Yorkshire based Independent bottler Claxtons Spirits have featured quite regularly on my site. I’ve always been impressed by their releases, not just in terms of price but in terms of quality too.
This collection of recent releases include single cask releases from Auchentoshan, The English Whisky Co, MacDuff, two Glen Keiths and a Glen Moray.
Auchentoshan, IB (Claxtons) 26 y.o, 54.1%abv, official sample (available here)
This particular Auchentoshan was distilled in 1991 and was matured in a sherry hogshead.
Initially it feels a little woody with some nice chocolate and new leather notes. There are some fruity notes here, notably strawberries and a good hint of tobbacco. Underneath there is a slightly earthy element.
As with the nose it is pleasantly fruity. Redcurrants and perhaps blackcurrants. Hedgerow jam if you will. There is a wave of vanilla here and there but there is a strong drying and tannic spice creeping in as it turns ever so slightly buttery.
The oak returns for the finish but does not dominate or overpower. There are some great chocolate notes here but it is definitely dark chocolate rather than milk. Again the tannins are strong reminiscent of black tea. The leather of the nose makes a reappearance with a small twist of pepper.
I really enjoyed this. Its a bit of a odd sherry bomb in the way that it feels like a light spirit in a heavy finish. It feels quite light in the mouth at all times but has taken much from its sherry maturation. Very drinkable indeed.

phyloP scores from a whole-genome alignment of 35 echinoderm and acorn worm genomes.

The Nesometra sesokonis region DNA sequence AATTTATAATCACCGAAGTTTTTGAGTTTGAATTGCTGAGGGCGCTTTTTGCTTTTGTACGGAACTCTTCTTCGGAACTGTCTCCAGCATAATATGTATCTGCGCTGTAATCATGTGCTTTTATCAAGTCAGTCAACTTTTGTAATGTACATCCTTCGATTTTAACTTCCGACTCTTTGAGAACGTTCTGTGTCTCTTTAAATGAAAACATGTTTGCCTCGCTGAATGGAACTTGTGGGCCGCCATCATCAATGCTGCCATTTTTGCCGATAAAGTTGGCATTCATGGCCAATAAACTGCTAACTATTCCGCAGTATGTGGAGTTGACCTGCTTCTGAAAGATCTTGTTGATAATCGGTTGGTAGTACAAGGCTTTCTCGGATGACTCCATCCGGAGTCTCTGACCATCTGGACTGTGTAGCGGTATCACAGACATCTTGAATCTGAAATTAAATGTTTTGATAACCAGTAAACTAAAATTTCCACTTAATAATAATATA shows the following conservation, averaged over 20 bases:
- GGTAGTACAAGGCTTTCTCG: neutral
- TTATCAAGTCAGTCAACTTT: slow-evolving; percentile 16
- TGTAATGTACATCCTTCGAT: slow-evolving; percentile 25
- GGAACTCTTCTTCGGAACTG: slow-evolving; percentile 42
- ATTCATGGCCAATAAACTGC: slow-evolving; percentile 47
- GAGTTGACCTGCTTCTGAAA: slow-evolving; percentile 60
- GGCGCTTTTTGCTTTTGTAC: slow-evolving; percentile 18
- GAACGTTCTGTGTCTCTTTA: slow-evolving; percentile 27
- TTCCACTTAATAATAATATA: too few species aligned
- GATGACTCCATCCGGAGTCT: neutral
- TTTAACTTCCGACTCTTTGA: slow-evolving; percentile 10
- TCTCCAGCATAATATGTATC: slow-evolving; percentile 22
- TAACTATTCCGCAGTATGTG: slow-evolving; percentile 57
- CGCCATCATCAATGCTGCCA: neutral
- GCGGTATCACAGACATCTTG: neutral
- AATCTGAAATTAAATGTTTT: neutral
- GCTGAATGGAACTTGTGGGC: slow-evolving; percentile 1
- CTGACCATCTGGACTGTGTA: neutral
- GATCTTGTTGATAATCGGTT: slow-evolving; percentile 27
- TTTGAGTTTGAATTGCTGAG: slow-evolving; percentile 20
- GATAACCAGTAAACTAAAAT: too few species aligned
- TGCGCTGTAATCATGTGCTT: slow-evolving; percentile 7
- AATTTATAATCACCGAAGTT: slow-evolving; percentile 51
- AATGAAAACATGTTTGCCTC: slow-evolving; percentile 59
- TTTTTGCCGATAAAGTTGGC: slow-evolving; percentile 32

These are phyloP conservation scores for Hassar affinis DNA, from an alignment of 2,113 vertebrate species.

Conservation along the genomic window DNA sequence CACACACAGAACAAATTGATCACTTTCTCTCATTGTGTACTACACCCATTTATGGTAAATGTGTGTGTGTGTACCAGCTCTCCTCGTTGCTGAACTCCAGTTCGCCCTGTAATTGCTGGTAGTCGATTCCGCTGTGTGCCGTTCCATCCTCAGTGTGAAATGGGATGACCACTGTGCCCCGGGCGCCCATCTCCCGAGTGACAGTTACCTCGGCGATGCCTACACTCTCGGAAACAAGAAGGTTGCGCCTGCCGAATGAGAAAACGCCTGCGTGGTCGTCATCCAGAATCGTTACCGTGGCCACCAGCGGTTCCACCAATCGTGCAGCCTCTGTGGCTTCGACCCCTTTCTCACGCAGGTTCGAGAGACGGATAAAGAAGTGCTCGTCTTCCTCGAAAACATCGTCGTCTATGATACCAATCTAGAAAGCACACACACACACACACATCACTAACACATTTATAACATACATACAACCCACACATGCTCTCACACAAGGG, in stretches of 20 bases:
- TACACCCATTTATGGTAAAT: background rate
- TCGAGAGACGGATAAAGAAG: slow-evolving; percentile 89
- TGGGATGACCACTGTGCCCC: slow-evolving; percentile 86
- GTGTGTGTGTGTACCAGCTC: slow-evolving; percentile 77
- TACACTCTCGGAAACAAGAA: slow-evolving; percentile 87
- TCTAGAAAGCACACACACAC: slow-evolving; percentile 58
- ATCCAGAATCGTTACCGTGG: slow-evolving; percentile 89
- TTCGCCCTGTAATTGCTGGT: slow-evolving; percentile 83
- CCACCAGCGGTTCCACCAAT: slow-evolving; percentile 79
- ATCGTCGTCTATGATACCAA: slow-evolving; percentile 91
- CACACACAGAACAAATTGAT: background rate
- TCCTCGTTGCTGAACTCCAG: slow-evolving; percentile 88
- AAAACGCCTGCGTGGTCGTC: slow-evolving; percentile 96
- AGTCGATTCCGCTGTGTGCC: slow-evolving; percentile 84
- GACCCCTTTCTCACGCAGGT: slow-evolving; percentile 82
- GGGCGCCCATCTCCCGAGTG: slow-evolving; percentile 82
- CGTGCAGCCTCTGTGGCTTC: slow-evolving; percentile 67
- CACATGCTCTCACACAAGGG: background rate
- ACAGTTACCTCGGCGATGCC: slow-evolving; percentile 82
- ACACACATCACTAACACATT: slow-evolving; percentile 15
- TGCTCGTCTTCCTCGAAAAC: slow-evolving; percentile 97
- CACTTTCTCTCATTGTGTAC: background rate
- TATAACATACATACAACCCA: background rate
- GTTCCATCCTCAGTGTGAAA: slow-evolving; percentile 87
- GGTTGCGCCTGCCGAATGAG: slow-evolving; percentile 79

English Whisky Co, IB, (Claxtons) 6y.o, 60.5%abv, official sample (available here)
This English Whisky Co expression was distilled in 2011 and has spent 6 years in a rum cask.
Appearance: Golden syrup in colour and leaves quick and thin legs.
The nose is light with elements of powdered sugar, foamy banana sweets, vanilla and a light touch of green apple. There is a touch of lemon juice somewhere here too. Very sweet.
Light and zesty here with quite a malty backbone and a definite hit of custard cream biscuits. There is a refreshing burst of vanilla with some apricots and light wood popping up. I couldn’t quite pinpoint it but there is a certain underlying ‘funk’ here that i just couldn’t place, but once I had noticed it I couldn’t let it go.
On the finish there are some drying spices I wasn’t expecting after such a sweet start. There is quite a creamy taste here too, which is quite pleasant. The mouthfeel is a little on the thin side and the finish just cliff-edges and disappears rather suddenly.
Not so keen on this one. The rum cask has certainly lent an interesting sweetness to the dram, however there is the lingering funk and the cliff edge finish that leaves me wanting a little more from this dram.
Glen Keith, IB, (Claxtons) 22y.o, 49.2%abv, official sample (available here)
This particular expression was matured in a refill hogshead for 22 years.
Appearance: Light Gold, thick legs and slow drops.
The nose is initially zesty and malty with strong hints of lemongrass and over -ripe pears. There are some raisins and banana bread notes, there is a slight hint of pear drops and a faint but perceptible soft oak element.
Orchard fruits, lime juice and some vanilla mix with a white wine crispness to give a fantastic fresh feeling. There is a string hint of apples, which seem to alternate from red to green.